Minna No Nihongo Lesson 46 Grammar
V dictionary form
The wordところ originally means “place”, but it is also used to indicate a temporal position. The ところthat you learn in this lesson is the latter and is used to stress a certain point in time during the course of action.
1) V dictionary formところです
This sentence pattern shows that a person is about to start doing something or something is about to start. It may be used together with これから, [ちょうど]いまから, etc., which makes the meaning clearer.
Have you had lunch yet?
No, I’m going to have it now.
Has the meeting begun yet?
No, it’s just beginning now.
This sentence pattern shows that a person is now doing a certain action or a certain action is now being done. It is often used with いま.
Do you know what caused the breakdown?
No. We are investigating now.
3) Vた-form ところです
This sentence pattern shows that a person has just finished a certain action or a certain action has just been completed. It is used together with たったいま, etc.
Is Ms. Watanabe here?
Oh, she’s just left.
She may be somewhere near the elevator.
The bus left just now.[Note] ～ところですis a noun sentence and is used in various structures. See this sentence below.
Hello. This is Tanaka speaking. May I talk to you now?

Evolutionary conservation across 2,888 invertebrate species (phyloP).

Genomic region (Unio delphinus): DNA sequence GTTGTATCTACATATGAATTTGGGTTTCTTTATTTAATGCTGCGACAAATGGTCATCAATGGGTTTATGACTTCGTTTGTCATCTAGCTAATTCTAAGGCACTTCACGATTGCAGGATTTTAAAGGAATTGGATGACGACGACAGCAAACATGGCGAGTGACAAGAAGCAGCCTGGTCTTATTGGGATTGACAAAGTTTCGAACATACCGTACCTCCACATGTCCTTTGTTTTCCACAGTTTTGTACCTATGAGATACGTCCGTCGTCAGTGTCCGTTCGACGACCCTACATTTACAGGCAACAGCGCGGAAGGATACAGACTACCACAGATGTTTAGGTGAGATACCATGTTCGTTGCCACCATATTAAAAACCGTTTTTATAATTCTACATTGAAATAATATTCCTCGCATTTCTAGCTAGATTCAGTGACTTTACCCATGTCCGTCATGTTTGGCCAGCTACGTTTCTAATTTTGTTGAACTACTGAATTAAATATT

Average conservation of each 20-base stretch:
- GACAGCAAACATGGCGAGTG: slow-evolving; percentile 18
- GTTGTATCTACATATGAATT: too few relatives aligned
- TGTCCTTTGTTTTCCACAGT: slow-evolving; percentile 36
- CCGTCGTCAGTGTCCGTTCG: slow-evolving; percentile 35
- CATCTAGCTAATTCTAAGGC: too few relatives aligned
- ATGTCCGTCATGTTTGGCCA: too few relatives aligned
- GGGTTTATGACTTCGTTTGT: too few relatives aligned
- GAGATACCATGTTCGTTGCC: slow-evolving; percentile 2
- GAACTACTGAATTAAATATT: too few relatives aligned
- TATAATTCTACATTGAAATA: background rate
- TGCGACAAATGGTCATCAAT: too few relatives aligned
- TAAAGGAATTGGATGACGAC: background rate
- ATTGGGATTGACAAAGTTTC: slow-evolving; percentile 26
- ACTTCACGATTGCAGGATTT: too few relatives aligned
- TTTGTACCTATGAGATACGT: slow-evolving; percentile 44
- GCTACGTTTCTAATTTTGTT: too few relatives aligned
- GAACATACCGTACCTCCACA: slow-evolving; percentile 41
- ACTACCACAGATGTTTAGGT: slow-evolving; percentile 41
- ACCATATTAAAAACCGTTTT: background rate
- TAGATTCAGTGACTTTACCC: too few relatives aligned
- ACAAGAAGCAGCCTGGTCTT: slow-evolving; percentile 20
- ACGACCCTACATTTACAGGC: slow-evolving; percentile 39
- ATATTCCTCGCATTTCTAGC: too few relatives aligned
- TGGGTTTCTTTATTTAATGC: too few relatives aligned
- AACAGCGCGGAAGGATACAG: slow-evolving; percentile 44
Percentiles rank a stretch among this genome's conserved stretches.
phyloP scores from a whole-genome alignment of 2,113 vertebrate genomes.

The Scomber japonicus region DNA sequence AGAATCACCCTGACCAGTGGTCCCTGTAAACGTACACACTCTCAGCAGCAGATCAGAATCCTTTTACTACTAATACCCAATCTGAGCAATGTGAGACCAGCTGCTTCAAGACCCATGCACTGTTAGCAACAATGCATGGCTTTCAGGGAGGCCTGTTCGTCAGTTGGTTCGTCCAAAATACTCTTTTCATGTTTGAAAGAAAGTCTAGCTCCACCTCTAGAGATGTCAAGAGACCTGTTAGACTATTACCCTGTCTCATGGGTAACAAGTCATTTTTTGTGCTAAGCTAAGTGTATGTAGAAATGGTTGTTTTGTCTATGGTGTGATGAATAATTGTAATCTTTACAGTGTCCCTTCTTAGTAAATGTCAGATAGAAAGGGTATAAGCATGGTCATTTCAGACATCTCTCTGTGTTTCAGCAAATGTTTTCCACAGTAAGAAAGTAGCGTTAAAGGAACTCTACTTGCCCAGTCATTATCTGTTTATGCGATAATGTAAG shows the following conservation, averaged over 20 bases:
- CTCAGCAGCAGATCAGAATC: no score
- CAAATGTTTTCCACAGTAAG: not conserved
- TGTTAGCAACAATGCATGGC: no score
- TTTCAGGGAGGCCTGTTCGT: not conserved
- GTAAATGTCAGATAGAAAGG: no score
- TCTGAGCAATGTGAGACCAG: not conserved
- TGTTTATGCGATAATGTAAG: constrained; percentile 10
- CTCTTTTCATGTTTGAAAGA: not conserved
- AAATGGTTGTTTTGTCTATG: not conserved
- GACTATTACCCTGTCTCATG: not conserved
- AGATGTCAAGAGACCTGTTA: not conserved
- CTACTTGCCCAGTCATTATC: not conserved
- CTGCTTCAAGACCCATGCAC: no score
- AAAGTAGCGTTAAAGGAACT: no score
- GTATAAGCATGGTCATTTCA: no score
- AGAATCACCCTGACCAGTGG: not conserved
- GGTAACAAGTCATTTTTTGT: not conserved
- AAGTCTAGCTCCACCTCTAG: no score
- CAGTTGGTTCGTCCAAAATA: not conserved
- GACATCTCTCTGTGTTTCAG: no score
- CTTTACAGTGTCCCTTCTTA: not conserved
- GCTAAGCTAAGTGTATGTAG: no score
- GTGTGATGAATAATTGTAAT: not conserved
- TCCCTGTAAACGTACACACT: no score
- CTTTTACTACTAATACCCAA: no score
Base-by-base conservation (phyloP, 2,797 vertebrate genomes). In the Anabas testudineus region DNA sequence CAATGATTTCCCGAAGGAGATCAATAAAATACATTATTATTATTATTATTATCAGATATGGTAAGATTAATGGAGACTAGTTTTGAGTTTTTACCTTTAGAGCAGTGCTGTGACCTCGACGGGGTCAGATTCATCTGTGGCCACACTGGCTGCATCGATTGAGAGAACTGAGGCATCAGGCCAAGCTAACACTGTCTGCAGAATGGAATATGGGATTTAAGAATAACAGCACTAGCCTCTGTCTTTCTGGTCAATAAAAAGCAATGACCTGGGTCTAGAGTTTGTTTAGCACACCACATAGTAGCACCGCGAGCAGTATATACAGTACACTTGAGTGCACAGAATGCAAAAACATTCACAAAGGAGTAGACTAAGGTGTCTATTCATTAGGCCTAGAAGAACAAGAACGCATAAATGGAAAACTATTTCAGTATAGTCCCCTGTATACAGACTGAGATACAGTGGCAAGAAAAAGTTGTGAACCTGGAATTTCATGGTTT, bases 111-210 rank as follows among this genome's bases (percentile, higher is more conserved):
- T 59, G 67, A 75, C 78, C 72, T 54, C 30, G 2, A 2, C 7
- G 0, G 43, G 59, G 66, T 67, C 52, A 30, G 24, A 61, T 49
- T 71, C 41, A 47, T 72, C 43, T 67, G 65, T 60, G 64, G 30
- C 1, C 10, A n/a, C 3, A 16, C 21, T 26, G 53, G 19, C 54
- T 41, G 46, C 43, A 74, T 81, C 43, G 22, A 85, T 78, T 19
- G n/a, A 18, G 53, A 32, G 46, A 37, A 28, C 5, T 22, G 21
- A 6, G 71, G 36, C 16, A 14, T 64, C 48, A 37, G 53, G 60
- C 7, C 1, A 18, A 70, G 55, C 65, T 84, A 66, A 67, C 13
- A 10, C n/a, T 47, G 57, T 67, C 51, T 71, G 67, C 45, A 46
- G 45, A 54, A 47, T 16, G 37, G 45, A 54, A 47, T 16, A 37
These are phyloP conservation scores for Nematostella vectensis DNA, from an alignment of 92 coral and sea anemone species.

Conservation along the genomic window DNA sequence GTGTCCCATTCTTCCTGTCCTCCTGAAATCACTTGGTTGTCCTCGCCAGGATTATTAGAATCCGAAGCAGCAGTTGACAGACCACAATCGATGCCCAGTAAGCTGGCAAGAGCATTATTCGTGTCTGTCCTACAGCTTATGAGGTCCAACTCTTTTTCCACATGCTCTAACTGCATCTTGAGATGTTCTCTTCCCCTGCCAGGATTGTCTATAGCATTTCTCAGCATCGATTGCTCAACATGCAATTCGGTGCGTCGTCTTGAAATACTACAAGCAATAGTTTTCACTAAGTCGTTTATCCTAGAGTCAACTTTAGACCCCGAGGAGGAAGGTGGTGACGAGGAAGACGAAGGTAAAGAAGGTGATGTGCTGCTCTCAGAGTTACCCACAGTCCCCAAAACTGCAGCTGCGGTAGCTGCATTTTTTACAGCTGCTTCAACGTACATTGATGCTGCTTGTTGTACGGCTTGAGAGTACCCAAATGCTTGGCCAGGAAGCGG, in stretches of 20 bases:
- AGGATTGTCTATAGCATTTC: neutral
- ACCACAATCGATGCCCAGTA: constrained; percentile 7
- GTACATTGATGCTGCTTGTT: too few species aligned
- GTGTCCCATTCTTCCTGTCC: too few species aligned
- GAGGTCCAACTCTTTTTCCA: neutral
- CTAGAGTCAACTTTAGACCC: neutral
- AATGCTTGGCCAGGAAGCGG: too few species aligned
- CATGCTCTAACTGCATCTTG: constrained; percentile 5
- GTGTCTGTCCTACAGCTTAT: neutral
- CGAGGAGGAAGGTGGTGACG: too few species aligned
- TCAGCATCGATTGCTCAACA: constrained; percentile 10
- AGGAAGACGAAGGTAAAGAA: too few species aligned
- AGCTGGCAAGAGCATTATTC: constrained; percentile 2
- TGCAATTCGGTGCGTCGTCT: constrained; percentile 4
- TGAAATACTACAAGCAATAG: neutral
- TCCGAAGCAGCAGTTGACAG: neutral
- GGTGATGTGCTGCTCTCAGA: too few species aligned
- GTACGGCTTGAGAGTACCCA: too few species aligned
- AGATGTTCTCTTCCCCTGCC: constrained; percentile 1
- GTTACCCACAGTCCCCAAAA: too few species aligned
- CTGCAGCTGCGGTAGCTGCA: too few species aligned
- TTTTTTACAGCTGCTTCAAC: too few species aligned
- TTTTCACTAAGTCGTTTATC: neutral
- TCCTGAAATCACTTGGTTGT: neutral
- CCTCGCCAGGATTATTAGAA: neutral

Sorry. I’m just going out.
This sentence pattern means that not much time has passed since a certain action or event occurred. It is the expression of the speaker’s feeling and can be used regardless of the real length of time that has passed if the speaker feels it is short. In this respect, this sentence pattern is different from Vた-formところです, which can only indicate the time when a certain action has just been completed.
I had lunch only a while ago.
Ms. Kimura joined this company only a month ago.[Note] ～ばかりですis a noun sentence and is used in various structures. See this sentence below.
I bought this video only a week ago, but it isn’t working well.
V dictionary form
The speaker uses this sentence pattern to show he/she is convinced of what is stated before はずです. By using this sentence pattern, the speaker implies that he/she has grounds to think so, that it is his/her own judgement, and that he/she is quite sure of it.
Do you think Mr. Miller will come today?
I’m sure he’ll come. I received a phone call from him yesterday.
In (*), the grounds for the speaker’s judgement is yesterday’s phone call. Based on this call, the speaker himself judges that Mr. Miller will come today. The speaker shows his/her firm belief in this judgement by using ～はずです.